The key questions for Liverpool are: (1) has a breach of any of these rules occurred; (2) if yes, what was the impact on Liverpool; (3) if there was a negative impact, do Liverpool have a remedy under the Premier League governance structure.
Were the rules breached?
In short, yes. It is universally accepted that Diaz did not commit the offside offence under IFAB Law 11.2 for which his goal was disallowed. IFAB Law 5.4 and the VAR protocol (incorporated into the IFAB Laws under Law 6), provide a mechanism for this error to be rectified.
The on-field assistant referee’s decision was checked by VAR pursuant to IFAB Law 5.4 and paragraph and 4 of the protocol. That check indicated a “clear and obvious error”, as the audio released by the PGMOL confirms. This should have been communicated to the referee under paragraph 4 of the VAR protocol. Instead, however, the VAR told the referee, Hooper, "Check complete, check complete. That's fine, perfect". Hooper then restarted the game.
The VAR team immediately realised their error but were unable to intervene, again due to another provision of IFAB Law 5.4, which stipulates that VAR may only intervene after play has restarted in cases of mistaken identity or certain serious red card offences. The VAR’s failure to communicate the result of the check is therefore a clear breach of paragraph 4 of the protocol, which meant the incorrect offside decision under IFAB Law 11.2 was not rectified.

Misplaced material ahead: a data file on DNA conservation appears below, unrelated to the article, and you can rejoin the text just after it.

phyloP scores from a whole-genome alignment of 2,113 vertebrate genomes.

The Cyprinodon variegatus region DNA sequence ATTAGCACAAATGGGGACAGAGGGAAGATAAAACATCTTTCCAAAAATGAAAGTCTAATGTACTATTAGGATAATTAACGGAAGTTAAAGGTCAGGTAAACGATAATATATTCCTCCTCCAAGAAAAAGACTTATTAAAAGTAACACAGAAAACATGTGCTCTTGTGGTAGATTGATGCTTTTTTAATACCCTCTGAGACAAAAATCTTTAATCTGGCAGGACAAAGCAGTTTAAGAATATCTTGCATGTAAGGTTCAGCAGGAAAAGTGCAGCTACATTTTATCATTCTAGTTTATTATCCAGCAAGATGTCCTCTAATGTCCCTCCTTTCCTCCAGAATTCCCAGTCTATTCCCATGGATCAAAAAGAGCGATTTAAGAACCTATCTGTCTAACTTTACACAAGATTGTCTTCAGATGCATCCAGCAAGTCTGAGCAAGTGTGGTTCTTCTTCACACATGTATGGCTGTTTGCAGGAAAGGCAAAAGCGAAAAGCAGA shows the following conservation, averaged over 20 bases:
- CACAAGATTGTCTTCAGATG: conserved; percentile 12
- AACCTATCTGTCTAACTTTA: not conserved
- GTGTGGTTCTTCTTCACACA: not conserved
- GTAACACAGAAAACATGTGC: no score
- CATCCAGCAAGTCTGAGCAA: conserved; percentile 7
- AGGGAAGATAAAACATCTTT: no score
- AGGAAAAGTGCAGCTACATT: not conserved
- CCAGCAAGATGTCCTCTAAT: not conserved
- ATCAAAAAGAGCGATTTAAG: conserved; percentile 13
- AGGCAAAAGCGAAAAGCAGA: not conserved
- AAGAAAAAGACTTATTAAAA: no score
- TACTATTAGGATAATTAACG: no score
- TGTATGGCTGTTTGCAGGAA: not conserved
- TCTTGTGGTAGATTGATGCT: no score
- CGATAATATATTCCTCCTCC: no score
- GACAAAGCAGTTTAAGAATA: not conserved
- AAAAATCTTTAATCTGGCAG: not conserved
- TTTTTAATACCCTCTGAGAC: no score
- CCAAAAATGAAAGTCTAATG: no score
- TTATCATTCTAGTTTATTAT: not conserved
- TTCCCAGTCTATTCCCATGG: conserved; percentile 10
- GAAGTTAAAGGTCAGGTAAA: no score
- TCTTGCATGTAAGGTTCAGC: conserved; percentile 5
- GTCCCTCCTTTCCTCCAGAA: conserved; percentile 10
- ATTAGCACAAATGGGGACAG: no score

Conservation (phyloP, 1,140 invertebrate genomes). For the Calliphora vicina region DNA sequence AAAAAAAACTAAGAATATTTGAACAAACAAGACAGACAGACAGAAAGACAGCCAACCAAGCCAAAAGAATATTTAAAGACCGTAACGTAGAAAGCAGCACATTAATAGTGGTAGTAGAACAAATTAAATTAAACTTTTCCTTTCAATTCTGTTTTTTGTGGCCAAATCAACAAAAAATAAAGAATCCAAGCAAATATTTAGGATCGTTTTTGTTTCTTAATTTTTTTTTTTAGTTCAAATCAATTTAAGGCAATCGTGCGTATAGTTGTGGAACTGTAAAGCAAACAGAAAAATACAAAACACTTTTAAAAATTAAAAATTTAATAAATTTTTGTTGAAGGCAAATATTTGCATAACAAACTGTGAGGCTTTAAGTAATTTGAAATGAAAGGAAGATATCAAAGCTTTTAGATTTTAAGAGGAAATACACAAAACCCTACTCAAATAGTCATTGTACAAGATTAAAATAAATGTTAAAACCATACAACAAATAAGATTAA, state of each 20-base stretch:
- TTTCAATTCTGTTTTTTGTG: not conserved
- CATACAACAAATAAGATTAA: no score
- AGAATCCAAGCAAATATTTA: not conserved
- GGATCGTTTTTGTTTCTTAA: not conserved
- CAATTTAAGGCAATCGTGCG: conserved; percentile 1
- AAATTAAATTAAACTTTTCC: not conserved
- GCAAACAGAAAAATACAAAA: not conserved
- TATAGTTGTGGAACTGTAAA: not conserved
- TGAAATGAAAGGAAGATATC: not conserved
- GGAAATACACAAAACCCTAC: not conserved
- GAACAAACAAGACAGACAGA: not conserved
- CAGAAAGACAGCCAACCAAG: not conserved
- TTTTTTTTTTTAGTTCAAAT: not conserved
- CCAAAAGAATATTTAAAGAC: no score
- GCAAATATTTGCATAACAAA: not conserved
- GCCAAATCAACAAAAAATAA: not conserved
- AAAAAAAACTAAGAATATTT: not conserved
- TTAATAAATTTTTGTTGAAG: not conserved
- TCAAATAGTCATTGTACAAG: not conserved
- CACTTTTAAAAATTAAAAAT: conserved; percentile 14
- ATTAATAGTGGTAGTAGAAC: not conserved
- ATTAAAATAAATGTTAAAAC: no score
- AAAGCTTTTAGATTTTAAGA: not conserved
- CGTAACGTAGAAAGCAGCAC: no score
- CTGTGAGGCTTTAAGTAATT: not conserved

This constitutes a breach by the VAR team of Premier League Rule N.4.1, under which match officials are also contractually bound by the IFAB Laws of the Game.
What was the impact on Liverpool?
This question is more difficult. It is reasonable to conclude that ruling out Diaz's goal had a major impact on the course of the game and a negative impact on Liverpool. After all, "to win you have to score one more goal than your opponent" (Johan Cruyff, Dutch football legend). However, it is impossible to say what the game's outcome would have been had VAR's error not occurred.
It is also important to consider Tottenham's position. Clearly, Tottenham benefited from the VAR error. However, they did so in good faith. It would therefore arguably be unfair if any remedy available to Liverpool had an adverse impact on Tottenham.
A refereeing error can be contrasted with cases where one of the competing teams is guilty of breaching a relevant rule, for example by fielding an ineligible player. Although there are no examples from the Premier League, the typical sporting sanction applied in other competitions is generally a points deduction or ejection from the relevant competition. Cases this year have included Welling United, who were deducted one point in the National League South, and Queen's Park, who were ejected from the Scottish Cup despite beating Inverness. A notable exception to this trend involves Liverpool themselves, who (controversially) escaped with only a fine after fielding an ineligible player in an EFL Cup win over MK Dons in 2019.